Preanesthetic blood testing is important in reducing the risk of anesthesia. Every pet needs blood testing before surgery to ensure that the liver and kidneys can handle the anesthetic. Even apparently healthy animals can have serious organ system problems that cannot be detected without blood testing. If there is a problem, it is much better to find it before it causes anesthetic or surgical complications. Animals that have minor dysfunction will handle the anesthetic better if they receive IV fluids during surgery. If serious problems are detected, surgery can be postponed until the problem is corrected.

We offer three levels of in-house blood testing before surgery, which we will go over with you when you bring your pet in. Our doctors prefer the more comprehensive screen, because it gives them the most information to ensure the safety of your pet. For geriatric or ill pets, additional blood tests, electrocardiograms, or x-rays may be required before surgery as well.

It is important that surgery be done on an empty stomach to reduce the risk of vomiting during and after anesthesia. You will need to withhold food for at least 8 to 10 hours before surgery. Water can be left down for the pet until the morning of surgery.

Will my pet have stitches?
For many surgeries, we use absorbable sutures underneath the skin. These will dissolve on their own, and do not need to be removed later. Some surgeries, especially tumor removals, do require skin stitches. With either type of suture, you will need to keep an eye on the incision for swelling or discharge. Most cats do not lick excessively or chew at the incision, but this is an occasional problem you will also need to watch for. If there are skin sutures, these will usually be removed 10 to 14 days after surgery. You will also need to limit your pet's activity level for a time and no baths are allowed for the first 10 days after surgery.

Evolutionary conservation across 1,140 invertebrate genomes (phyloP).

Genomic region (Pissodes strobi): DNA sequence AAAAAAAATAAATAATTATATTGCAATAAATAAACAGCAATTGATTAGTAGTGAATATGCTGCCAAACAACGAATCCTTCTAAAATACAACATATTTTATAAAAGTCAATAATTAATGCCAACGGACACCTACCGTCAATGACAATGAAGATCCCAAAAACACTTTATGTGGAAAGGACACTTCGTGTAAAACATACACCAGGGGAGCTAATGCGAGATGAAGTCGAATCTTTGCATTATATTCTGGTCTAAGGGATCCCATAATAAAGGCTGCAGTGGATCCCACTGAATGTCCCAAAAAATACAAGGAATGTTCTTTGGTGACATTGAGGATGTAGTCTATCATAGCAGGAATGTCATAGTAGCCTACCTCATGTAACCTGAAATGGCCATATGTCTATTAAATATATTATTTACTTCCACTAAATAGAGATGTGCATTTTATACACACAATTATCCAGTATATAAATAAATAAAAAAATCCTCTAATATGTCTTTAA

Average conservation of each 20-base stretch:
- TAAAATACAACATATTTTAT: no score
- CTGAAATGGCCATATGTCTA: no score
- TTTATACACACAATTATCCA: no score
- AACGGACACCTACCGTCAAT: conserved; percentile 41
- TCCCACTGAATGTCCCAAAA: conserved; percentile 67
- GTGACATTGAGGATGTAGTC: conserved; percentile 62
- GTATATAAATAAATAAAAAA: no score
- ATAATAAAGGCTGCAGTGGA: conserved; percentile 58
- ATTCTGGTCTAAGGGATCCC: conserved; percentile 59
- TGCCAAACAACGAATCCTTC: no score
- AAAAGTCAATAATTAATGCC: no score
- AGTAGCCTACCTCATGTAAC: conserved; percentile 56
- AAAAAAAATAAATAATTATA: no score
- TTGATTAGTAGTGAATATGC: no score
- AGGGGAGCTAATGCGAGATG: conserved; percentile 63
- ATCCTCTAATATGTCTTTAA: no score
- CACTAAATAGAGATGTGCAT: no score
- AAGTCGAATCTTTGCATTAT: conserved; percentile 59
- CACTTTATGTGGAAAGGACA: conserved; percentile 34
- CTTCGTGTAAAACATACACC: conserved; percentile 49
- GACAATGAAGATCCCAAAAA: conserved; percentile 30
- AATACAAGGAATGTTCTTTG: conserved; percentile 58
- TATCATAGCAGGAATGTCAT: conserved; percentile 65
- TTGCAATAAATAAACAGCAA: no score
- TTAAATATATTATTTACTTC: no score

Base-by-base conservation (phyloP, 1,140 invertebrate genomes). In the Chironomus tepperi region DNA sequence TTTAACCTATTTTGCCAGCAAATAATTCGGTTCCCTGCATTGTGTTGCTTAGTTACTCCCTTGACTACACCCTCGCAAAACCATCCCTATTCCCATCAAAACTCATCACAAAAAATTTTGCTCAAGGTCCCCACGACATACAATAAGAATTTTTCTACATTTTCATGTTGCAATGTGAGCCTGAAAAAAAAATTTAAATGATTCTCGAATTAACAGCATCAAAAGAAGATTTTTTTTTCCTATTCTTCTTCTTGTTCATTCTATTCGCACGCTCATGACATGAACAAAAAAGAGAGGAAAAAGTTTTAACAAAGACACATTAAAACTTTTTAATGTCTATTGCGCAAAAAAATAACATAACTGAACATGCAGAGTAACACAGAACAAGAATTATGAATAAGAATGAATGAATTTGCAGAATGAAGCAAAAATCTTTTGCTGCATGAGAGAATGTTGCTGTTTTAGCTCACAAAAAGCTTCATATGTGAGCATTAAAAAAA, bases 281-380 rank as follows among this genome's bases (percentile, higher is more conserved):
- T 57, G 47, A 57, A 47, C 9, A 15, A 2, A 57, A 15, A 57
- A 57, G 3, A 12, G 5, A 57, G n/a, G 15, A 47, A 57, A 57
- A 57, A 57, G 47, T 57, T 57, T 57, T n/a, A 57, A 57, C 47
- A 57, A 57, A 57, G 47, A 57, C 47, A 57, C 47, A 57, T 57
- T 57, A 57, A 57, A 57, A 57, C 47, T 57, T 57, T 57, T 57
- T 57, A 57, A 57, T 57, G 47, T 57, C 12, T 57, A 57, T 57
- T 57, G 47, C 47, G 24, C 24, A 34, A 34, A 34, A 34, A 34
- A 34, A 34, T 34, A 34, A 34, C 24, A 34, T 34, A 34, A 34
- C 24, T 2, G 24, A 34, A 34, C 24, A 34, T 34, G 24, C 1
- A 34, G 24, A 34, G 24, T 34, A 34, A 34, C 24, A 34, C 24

Will my pet be in pain?

Anything that causes pain in people can be expected to cause pain in animals. Pets may not show the same symptoms of pain as people do; they usually don't whine or cry, but you can be sure they feel it. Pain medications needed will depend on the surgery performed. Major procedures require more pain relief than things like minor lacerations.

Because cats do not tolerate standard pain medications such as aspirin, ibuprofen, or Tylenol, we are limited in what we can give them. Recent advances in pain medications have allowed for better pain control in cats than ever before. We administer a pain injection 10 minutes prior to surgery. After surgery, pain medication is given on a case by case basis. Any animal that appears painful will receive additional pain medication.

What other decisions do I need to make?

While your pet is under anesthesia, it is the ideal time to perform other minor procedures, such as dentistry, ear cleaning, or implanting an identification microchip. If you would like an estimate for these extra services, please call ahead of time. This is especially important if the person dropping the pet off for surgery is not the primary decision maker for the pet's care.

When you bring your pet in for surgery, we will need to 5 to 10 minutes of time to fill out paperwork and make decisions on the blood testing and other options available. When you pick up your pet after surgery you can also plan to spend about 10 minutes to go over your pet's home care needs.

We will call you the night before your scheduled surgery appointment, to confirm the time you will be dropping your pet off and to answer any questions you might have. In the meantime, please don't hesitate to call us with any questions about your pet's health or surgery.